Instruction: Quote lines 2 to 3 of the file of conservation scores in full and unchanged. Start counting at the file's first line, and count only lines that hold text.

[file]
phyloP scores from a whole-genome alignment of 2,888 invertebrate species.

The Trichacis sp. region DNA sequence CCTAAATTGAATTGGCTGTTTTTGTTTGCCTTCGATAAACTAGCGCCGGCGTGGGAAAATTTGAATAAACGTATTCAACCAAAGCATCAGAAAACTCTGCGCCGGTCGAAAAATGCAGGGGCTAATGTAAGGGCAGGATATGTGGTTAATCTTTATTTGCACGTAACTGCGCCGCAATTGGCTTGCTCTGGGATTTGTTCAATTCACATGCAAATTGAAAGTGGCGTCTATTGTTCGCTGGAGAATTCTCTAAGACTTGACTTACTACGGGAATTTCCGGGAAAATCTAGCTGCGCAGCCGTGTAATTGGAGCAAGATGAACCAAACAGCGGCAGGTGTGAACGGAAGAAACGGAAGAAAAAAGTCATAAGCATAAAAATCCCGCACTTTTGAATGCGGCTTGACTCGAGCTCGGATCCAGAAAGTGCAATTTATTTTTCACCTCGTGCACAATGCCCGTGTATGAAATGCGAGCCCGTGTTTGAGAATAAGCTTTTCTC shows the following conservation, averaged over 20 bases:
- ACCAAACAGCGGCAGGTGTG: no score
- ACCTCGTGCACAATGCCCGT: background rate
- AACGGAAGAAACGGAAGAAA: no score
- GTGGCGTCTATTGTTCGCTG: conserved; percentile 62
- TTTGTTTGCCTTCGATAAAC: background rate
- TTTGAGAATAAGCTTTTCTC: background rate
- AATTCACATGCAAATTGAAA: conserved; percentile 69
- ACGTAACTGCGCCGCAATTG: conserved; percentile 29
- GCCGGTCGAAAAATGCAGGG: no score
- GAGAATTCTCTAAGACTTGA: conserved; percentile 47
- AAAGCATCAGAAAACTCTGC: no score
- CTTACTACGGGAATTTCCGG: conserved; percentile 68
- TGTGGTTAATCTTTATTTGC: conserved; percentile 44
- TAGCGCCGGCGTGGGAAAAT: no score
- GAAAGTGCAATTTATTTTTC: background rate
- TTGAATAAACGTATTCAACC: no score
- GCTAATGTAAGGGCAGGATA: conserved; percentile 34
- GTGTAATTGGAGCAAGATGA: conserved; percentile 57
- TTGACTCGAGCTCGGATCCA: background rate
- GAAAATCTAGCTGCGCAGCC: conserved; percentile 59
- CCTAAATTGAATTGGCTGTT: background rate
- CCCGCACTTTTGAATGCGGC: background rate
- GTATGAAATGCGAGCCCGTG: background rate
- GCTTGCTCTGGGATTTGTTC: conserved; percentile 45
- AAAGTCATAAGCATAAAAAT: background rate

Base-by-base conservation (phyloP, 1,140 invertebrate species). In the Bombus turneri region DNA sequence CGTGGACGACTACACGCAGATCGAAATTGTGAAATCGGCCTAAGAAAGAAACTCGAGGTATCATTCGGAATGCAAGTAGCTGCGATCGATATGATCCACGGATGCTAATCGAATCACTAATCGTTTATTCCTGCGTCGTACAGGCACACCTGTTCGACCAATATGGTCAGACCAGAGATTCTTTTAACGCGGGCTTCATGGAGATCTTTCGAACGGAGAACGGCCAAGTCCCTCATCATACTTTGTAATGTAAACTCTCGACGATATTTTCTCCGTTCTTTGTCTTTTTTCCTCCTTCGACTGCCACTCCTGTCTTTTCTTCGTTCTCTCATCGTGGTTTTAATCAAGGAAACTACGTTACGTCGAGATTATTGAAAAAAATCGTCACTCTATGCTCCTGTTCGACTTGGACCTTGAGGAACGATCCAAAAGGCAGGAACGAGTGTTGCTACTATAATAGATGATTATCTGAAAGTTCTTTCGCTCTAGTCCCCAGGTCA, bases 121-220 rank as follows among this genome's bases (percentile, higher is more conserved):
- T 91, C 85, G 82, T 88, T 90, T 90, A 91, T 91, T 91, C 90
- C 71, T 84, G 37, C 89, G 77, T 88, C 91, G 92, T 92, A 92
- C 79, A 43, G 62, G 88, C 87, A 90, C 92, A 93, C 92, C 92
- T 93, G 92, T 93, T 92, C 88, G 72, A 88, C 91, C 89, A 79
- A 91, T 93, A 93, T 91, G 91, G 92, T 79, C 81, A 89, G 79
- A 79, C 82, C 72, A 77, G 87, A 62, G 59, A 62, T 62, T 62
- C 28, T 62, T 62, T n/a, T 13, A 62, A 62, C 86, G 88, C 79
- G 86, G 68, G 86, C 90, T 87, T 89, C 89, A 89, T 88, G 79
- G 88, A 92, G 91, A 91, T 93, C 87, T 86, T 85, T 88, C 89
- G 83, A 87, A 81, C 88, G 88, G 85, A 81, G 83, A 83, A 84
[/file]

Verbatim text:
The Trichacis sp. region DNA sequence CCTAAATTGAATTGGCTGTTTTTGTTTGCCTTCGATAAACTAGCGCCGGCGTGGGAAAATTTGAATAAACGTATTCAACCAAAGCATCAGAAAACTCTGCGCCGGTCGAAAAATGCAGGGGCTAATGTAAGGGCAGGATATGTGGTTAATCTTTATTTGCACGTAACTGCGCCGCAATTGGCTTGCTCTGGGATTTGTTCAATTCACATGCAAATTGAAAGTGGCGTCTATTGTTCGCTGGAGAATTCTCTAAGACTTGACTTACTACGGGAATTTCCGGGAAAATCTAGCTGCGCAGCCGTGTAATTGGAGCAAGATGAACCAAACAGCGGCAGGTGTGAACGGAAGAAACGGAAGAAAAAAGTCATAAGCATAAAAATCCCGCACTTTTGAATGCGGCTTGACTCGAGCTCGGATCCAGAAAGTGCAATTTATTTTTCACCTCGTGCACAATGCCCGTGTATGAAATGCGAGCCCGTGTTTGAGAATAAGCTTTTCTC shows the following conservation, averaged over 20 bases:
- ACCAAACAGCGGCAGGTGTG: no score